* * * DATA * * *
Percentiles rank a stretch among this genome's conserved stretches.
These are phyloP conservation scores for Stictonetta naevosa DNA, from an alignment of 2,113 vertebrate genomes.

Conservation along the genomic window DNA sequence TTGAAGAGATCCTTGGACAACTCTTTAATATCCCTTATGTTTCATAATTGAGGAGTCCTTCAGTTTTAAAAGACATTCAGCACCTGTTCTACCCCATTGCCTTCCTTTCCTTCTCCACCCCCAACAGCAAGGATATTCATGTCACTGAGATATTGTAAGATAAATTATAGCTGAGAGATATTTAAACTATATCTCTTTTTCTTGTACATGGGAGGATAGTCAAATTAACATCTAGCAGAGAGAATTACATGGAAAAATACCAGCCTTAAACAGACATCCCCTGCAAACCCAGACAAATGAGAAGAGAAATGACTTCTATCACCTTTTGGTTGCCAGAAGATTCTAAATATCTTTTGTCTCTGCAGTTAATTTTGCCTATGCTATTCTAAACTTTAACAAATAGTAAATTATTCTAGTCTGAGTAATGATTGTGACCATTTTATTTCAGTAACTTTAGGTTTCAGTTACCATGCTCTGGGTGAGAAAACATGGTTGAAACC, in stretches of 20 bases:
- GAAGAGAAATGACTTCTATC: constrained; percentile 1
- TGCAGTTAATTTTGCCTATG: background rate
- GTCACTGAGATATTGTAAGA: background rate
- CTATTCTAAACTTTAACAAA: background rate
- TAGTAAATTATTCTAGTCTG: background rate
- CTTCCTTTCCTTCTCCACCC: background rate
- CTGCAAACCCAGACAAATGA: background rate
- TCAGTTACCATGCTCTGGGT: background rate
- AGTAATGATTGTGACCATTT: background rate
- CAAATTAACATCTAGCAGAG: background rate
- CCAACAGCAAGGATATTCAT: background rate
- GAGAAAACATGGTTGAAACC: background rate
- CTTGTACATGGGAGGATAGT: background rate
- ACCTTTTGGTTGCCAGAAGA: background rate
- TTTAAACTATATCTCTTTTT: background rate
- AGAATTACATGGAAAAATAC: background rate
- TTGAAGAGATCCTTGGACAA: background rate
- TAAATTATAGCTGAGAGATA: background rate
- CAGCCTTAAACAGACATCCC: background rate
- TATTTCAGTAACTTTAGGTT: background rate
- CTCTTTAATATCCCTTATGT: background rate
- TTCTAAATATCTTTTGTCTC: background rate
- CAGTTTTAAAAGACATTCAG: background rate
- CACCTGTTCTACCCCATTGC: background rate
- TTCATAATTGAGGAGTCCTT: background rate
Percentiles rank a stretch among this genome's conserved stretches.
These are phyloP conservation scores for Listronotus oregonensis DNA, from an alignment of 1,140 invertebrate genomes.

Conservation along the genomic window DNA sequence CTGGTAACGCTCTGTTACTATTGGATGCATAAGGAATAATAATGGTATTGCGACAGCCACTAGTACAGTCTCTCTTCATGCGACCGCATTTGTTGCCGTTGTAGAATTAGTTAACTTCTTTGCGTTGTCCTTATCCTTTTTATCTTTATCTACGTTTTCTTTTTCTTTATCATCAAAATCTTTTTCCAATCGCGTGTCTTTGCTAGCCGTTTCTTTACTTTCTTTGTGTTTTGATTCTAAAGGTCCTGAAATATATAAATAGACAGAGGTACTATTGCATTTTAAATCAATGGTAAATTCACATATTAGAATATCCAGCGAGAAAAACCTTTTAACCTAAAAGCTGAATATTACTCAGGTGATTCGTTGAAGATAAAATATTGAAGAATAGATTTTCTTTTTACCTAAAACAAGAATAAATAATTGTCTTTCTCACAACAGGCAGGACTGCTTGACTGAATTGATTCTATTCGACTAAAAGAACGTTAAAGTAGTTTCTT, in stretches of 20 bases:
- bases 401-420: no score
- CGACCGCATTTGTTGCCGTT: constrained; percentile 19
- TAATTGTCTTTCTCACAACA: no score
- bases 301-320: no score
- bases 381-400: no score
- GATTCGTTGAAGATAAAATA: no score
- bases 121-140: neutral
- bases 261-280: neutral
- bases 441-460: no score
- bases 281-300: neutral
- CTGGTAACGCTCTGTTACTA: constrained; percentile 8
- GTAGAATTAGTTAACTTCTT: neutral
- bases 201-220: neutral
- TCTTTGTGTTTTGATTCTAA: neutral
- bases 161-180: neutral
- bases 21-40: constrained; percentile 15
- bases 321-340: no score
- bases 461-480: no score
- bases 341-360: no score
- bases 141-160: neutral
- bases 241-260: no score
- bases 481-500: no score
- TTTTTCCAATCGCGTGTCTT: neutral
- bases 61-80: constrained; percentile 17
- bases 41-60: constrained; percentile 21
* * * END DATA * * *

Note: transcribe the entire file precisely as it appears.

Percentiles rank a stretch among this genome's conserved stretches.
These are phyloP conservation scores for Stictonetta naevosa DNA, from an alignment of 2,113 vertebrate genomes.

Conservation along the genomic window DNA sequence TTGAAGAGATCCTTGGACAACTCTTTAATATCCCTTATGTTTCATAATTGAGGAGTCCTTCAGTTTTAAAAGACATTCAGCACCTGTTCTACCCCATTGCCTTCCTTTCCTTCTCCACCCCCAACAGCAAGGATATTCATGTCACTGAGATATTGTAAGATAAATTATAGCTGAGAGATATTTAAACTATATCTCTTTTTCTTGTACATGGGAGGATAGTCAAATTAACATCTAGCAGAGAGAATTACATGGAAAAATACCAGCCTTAAACAGACATCCCCTGCAAACCCAGACAAATGAGAAGAGAAATGACTTCTATCACCTTTTGGTTGCCAGAAGATTCTAAATATCTTTTGTCTCTGCAGTTAATTTTGCCTATGCTATTCTAAACTTTAACAAATAGTAAATTATTCTAGTCTGAGTAATGATTGTGACCATTTTATTTCAGTAACTTTAGGTTTCAGTTACCATGCTCTGGGTGAGAAAACATGGTTGAAACC, in stretches of 20 bases:
- GAAGAGAAATGACTTCTATC: constrained; percentile 1
- TGCAGTTAATTTTGCCTATG: background rate
- GTCACTGAGATATTGTAAGA: background rate
- CTATTCTAAACTTTAACAAA: background rate
- TAGTAAATTATTCTAGTCTG: background rate
- CTTCCTTTCCTTCTCCACCC: background rate
- CTGCAAACCCAGACAAATGA: background rate
- TCAGTTACCATGCTCTGGGT: background rate
- AGTAATGATTGTGACCATTT: background rate
- CAAATTAACATCTAGCAGAG: background rate
- CCAACAGCAAGGATATTCAT: background rate
- GAGAAAACATGGTTGAAACC: background rate
- CTTGTACATGGGAGGATAGT: background rate
- ACCTTTTGGTTGCCAGAAGA: background rate
- TTTAAACTATATCTCTTTTT: background rate
- AGAATTACATGGAAAAATAC: background rate
- TTGAAGAGATCCTTGGACAA: background rate
- TAAATTATAGCTGAGAGATA: background rate
- CAGCCTTAAACAGACATCCC: background rate
- TATTTCAGTAACTTTAGGTT: background rate
- CTCTTTAATATCCCTTATGT: background rate
- TTCTAAATATCTTTTGTCTC: background rate
- CAGTTTTAAAAGACATTCAG: background rate
- CACCTGTTCTACCCCATTGC: background rate
- TTCATAATTGAGGAGTCCTT: background rate
Percentiles rank a stretch among this genome's conserved stretches.
These are phyloP conservation scores for Listronotus oregonensis DNA, from an alignment of 1,140 invertebrate genomes.

Conservation along the genomic window DNA sequence CTGGTAACGCTCTGTTACTATTGGATGCATAAGGAATAATAATGGTATTGCGACAGCCACTAGTACAGTCTCTCTTCATGCGACCGCATTTGTTGCCGTTGTAGAATTAGTTAACTTCTTTGCGTTGTCCTTATCCTTTTTATCTTTATCTACGTTTTCTTTTTCTTTATCATCAAAATCTTTTTCCAATCGCGTGTCTTTGCTAGCCGTTTCTTTACTTTCTTTGTGTTTTGATTCTAAAGGTCCTGAAATATATAAATAGACAGAGGTACTATTGCATTTTAAATCAATGGTAAATTCACATATTAGAATATCCAGCGAGAAAAACCTTTTAACCTAAAAGCTGAATATTACTCAGGTGATTCGTTGAAGATAAAATATTGAAGAATAGATTTTCTTTTTACCTAAAACAAGAATAAATAATTGTCTTTCTCACAACAGGCAGGACTGCTTGACTGAATTGATTCTATTCGACTAAAAGAACGTTAAAGTAGTTTCTT, in stretches of 20 bases:
- bases 401-420: no score
- CGACCGCATTTGTTGCCGTT: constrained; percentile 19
- TAATTGTCTTTCTCACAACA: no score
- bases 301-320: no score
- bases 381-400: no score
- GATTCGTTGAAGATAAAATA: no score
- bases 121-140: neutral
- bases 261-280: neutral
- bases 441-460: no score
- bases 281-300: neutral
- CTGGTAACGCTCTGTTACTA: constrained; percentile 8
- GTAGAATTAGTTAACTTCTT: neutral
- bases 201-220: neutral
- TCTTTGTGTTTTGATTCTAA: neutral
- bases 161-180: neutral
- bases 21-40: constrained; percentile 15
- bases 321-340: no score
- bases 461-480: no score
- bases 341-360: no score
- bases 141-160: neutral
- bases 241-260: no score
- bases 481-500: no score
- TTTTTCCAATCGCGTGTCTT: neutral
- bases 61-80: constrained; percentile 17
- bases 41-60: constrained; percentile 21